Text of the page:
In 2013, ASAS received the largest grant in our organization’s history from the New York Life Foundation. It was going to enable us to expand to six new cities within a three-year period. Exciting as that was, it’s was daunting, not just in terms of the physical expansion, but also the emotional, the cultural implications of what expanding ASAS would mean. What did being an “All-Star” really mean?
As we considered the task before us, we realized that a focus on organizational culture and values was going to be essential to a successful expansion. Considering that our team would be expanding four times its 2013 size, we needed to identify what gave ASAS its unique culture, and what the specific values were that we wanted to honor and carry through into our new chapters.
We formed a culture committee charged with stewarding the values and celebrating employees. It can be easy when rapid growth is happening to focus solely on strategy, but as Peter Drucker said, “culture eats strategy for breakfast.” during that 2013-14 year, the culture committee led the organization in identifying our values and through a consensus-building process, we developed a values statement, reflecting who an All-Star employee is and what our approach it to this work.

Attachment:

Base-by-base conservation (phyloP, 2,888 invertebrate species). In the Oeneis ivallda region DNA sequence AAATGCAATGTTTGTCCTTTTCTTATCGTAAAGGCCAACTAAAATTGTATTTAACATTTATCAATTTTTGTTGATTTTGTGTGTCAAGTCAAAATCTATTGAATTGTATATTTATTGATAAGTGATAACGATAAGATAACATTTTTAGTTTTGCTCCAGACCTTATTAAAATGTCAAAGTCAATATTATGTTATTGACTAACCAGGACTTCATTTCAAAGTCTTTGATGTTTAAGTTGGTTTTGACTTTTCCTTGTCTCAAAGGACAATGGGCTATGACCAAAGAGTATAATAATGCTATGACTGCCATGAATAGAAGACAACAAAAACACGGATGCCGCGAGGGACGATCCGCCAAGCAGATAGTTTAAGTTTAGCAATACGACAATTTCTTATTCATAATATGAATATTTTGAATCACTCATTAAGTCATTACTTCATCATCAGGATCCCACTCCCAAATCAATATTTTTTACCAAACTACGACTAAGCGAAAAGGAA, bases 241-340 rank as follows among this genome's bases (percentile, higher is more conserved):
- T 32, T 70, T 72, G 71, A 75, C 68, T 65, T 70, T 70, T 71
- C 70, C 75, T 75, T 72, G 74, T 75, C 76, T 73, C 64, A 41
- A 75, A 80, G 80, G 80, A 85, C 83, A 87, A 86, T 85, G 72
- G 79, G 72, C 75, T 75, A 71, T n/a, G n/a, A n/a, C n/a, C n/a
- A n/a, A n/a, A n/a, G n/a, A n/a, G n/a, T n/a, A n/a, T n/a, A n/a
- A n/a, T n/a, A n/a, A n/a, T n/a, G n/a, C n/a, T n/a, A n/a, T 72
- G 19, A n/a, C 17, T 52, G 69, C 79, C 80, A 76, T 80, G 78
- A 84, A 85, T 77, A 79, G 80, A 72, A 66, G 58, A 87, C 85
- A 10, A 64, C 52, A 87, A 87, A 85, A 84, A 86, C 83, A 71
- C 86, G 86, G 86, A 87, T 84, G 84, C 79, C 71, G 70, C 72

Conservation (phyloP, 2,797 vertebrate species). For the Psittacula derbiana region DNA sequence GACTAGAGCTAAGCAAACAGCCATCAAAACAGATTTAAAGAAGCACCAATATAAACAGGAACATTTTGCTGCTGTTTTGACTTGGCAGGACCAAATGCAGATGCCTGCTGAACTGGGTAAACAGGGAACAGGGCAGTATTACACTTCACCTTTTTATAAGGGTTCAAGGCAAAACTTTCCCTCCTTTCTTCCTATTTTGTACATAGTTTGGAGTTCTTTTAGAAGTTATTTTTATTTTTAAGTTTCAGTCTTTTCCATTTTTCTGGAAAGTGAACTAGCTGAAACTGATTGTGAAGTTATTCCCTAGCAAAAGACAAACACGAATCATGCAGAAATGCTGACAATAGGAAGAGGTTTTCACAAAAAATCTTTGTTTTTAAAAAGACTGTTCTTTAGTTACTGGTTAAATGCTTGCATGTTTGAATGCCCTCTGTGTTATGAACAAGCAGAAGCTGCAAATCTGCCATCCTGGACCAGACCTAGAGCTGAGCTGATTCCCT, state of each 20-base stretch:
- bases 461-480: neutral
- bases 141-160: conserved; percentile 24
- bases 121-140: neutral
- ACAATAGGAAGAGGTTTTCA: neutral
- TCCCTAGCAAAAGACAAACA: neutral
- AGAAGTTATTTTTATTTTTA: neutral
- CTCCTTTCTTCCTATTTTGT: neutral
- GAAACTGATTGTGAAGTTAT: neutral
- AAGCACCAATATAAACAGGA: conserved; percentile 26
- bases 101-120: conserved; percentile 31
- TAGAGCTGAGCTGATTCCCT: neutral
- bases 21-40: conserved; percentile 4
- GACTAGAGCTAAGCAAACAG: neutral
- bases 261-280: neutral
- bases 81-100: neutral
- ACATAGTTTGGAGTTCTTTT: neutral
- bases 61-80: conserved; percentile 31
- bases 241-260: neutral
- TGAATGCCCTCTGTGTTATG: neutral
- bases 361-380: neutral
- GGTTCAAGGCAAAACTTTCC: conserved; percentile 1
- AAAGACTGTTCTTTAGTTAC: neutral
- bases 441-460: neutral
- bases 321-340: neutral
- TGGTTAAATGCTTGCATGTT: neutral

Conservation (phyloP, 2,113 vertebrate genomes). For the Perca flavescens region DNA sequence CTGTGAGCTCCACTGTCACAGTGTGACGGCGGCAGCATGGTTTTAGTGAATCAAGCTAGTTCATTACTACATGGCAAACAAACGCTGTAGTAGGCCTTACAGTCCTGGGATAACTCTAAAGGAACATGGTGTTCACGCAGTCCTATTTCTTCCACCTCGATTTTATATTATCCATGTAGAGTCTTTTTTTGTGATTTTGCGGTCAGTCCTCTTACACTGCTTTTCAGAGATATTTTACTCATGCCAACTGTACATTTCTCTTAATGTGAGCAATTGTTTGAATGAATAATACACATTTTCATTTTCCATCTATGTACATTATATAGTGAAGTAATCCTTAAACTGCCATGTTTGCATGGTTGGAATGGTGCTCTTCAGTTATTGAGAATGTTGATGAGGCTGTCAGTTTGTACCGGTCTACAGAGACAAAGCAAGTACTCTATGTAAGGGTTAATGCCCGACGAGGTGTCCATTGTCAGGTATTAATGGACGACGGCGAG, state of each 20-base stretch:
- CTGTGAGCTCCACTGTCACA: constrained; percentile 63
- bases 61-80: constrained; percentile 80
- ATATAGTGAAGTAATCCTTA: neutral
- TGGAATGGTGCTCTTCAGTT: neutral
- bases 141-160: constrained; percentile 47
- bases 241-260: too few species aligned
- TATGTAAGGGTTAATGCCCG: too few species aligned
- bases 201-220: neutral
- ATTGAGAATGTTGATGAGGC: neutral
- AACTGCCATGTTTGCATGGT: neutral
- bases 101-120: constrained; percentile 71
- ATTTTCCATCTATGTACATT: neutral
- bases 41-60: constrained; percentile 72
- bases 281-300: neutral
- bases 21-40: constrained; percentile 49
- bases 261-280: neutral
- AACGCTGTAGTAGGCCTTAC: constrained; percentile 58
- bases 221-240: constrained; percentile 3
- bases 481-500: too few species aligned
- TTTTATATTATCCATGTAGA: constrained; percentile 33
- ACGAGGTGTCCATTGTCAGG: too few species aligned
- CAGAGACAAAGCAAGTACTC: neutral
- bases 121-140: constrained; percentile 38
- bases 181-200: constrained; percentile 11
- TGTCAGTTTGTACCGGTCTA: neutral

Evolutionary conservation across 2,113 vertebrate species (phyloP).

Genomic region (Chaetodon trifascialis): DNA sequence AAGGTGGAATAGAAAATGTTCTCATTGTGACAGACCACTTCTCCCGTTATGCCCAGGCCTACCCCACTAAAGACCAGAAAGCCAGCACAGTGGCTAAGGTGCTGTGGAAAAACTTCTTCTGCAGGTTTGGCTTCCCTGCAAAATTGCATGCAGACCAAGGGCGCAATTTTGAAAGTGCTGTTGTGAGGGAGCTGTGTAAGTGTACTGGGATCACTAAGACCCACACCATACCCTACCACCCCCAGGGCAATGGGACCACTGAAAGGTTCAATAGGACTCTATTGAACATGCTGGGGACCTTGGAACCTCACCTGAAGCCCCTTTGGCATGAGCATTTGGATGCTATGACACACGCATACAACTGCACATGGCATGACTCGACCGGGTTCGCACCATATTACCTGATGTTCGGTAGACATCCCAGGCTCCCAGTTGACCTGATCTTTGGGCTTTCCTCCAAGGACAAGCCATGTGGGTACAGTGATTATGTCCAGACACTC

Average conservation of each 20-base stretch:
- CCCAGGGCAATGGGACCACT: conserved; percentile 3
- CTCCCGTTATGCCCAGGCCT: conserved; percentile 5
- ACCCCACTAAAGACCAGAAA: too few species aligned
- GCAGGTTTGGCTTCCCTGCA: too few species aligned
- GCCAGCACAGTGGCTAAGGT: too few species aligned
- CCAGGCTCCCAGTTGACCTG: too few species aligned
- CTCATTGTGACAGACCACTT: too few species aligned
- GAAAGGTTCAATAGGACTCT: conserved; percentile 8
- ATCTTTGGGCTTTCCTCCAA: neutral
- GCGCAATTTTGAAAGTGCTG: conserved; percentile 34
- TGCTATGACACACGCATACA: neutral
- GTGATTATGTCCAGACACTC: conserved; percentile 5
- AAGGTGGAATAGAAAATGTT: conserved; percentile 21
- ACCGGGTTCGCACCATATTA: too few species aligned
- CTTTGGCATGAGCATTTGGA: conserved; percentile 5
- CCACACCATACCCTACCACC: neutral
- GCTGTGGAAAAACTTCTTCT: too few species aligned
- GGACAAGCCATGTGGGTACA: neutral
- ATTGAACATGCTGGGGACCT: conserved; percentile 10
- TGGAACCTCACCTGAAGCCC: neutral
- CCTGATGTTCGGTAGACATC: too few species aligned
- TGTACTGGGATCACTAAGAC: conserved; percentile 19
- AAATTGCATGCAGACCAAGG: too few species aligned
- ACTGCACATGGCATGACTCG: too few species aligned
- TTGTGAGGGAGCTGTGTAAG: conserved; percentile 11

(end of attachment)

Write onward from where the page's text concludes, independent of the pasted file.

“We view leadership as service and keep in mind that our work is on behalf of our chapters, staff, students, and the communities we serve.” Whether we are running programs on school sites, building websites, or recruiting for executive directors, each person’s role ultimately impacts young lives, and we take that responsibility seriously.
To build off our values statement, five organizational values were identified that describe how we implement our work on a day-to-day basis:
- Accountable: We take ownership of our work. We set goals and make plans to meet them, and we expect results. Being an All Star is again, owning that our work impacts youth.
- Proactive: We don’t wait to be asked for ideas or feedback. We look ahead to find solutions.
- Entrepreneurial: we build and create. We look at our roles and figure out how to apply what we’ve learned toward the future.
- Collaborative: We recognize that our quality is amplified by working together, within ASAS, with partners, and with the communities we serve.
- Transparent: We are honest with each other, and we give credit where it’s due. In running a large organization, transparency is crucial to working collaboratively.
In addition to the culture committee, we’ve built the National Engagement Action Team (NEAT), a short-term team that closely analyzes our bi-annual engagement surveys, interviews staff, and makes recommendations. ASAS is striving to become a great place to work, and we continue to take stock of our culture and what is essential to our All-Star character. For us, culture is a continuous quest for quality improvement that requires gathering feedback, reflecting, implementing recommendations, then analyzing what works. Supporting a great culture for our staff ultimately affects our student culture, so to be true servant leaders, our investment in our culture is ultimately an investment in the students and communities we serve.